- Dehydration can cause headaches, fatigue, and in severe cases, hospitalization.
- A study found that risks of serious dehydration and heat strokes were higher in patients taking certain commonly prescribed medications.1
- Medications cited included painkillers, and drugs used to manage heart and kidney diseases.1
The body needs to be properly hydrated with plenty of fluids in order to work properly. When it doesn’t get enough fluids, dehydration sets in and could cause a number of bothersome symptoms, including headache, fatigue, and in severe cases, hospitalization.
The elderly are particularly vulnerable to dehydration. On top of this, certain medications often prescribed for elderly patients are thought to exacerbate their risk by affecting how thirsty they feel, or how much blood can flow through their veins.1,2
In a study published in the Journal of Clinical Pharmacy and Therapeutics by Dr. Kalisch-Ellett and colleagues, common medications such as painkillers or treatments for heart and kidney diseases were found to increase the risk of serious dehydration in elderly patients by as much as 2.8-fold.1
The study looked at medical records of 6,700 elderly patients hospitalized for dehydration, heat stroke, or exposure to excessive natural heat.1
After a simple before and after comparison, the rates and risks of hospitalization for heat-related illnesses were significantly higher with several common medications.1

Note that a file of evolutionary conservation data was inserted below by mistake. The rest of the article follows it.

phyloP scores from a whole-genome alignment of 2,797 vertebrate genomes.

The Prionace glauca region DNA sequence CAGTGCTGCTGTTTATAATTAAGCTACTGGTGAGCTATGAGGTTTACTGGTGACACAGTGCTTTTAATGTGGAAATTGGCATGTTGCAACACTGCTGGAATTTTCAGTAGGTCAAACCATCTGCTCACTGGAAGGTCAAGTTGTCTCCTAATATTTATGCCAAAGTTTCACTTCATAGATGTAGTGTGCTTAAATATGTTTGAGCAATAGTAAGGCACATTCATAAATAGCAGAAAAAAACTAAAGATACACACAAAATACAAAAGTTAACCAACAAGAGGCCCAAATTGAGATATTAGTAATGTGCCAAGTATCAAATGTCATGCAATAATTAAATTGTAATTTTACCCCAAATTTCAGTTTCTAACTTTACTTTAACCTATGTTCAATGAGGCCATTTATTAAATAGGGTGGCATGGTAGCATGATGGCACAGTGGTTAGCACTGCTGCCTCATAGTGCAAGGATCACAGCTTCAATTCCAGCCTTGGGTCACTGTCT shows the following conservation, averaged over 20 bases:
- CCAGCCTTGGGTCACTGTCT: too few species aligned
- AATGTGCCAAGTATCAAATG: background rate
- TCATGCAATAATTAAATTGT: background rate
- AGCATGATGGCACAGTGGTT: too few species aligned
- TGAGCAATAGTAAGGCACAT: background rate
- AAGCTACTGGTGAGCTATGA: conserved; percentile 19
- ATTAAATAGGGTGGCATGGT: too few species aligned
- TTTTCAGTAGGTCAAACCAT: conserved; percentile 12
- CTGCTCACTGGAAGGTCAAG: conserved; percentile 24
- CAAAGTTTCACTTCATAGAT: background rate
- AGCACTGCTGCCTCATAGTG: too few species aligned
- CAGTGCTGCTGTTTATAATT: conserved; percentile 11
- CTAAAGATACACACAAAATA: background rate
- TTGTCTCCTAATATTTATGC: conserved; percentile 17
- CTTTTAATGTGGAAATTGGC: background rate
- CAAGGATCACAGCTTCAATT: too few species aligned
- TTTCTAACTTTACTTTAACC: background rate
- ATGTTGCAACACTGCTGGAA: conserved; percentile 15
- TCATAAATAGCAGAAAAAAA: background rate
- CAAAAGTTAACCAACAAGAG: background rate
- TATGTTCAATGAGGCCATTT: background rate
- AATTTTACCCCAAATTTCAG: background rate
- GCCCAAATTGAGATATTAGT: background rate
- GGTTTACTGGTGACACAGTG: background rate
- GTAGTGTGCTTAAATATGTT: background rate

- Bear in mind the risk of severe dehydration tied to these classes of medications. Generic names of medications are listed below. These are not all the medications belonging to the classes of medications reported in the study. Talk to your doctor if you have any questions.
- Over the summer months when the risk of dehydration seems to be at their peak, consider talking to your doctor about cutting back on medications that you or a loved one might not need.
- Personally, I’d skip a dose of Advil if I haven’t been drinking enough water. A headache caused by dehydration can be particularly nasty, even if you are not 60+.
Source study: Kalisch-Ellett, et al. J Clin Pharm Ther. Published online: July 4, 2016. A paid subscription may be required.
DVA = Department of Veterans’ Affairs (DVA); ACEI = angiotensin-converting enzyme inhibitor; ARB = angiotensin 2 receptor blocker; NSAID = non-steroidal anti-inflammatory drug.
List of generic drug names: Accuretic (hydrochlorothiazide/quinapril), Capozide (captopril/hydrochlorothiazide), Lotensin HCT (benazepril/hydrochlorothiazide), Accupril (quinapril), Capoten (captopril), Lotensin (benazepril), Vasotec (enalapril), Exforge HCT (amlodipine/valsartan/hydrochlorothiazide), Tribenzor (olmesartan /amlodipine/hydrochlorothiazide), Coreg (carvedilol), Inderal (propranolol), Lopressor (metoprolol), Sectral (acebutolol), Advil (ibuprofen), Aleve (naproxen), Aspirin (acetylsalicylic acid), Celebrex (celecoxib), Motrin (ibuprofen), Acova (argatroban), Coumadin (warfarin), Pradaxa (dabigatran), Xarelto (rivaroxaban), Nitrol (nitroglycerin).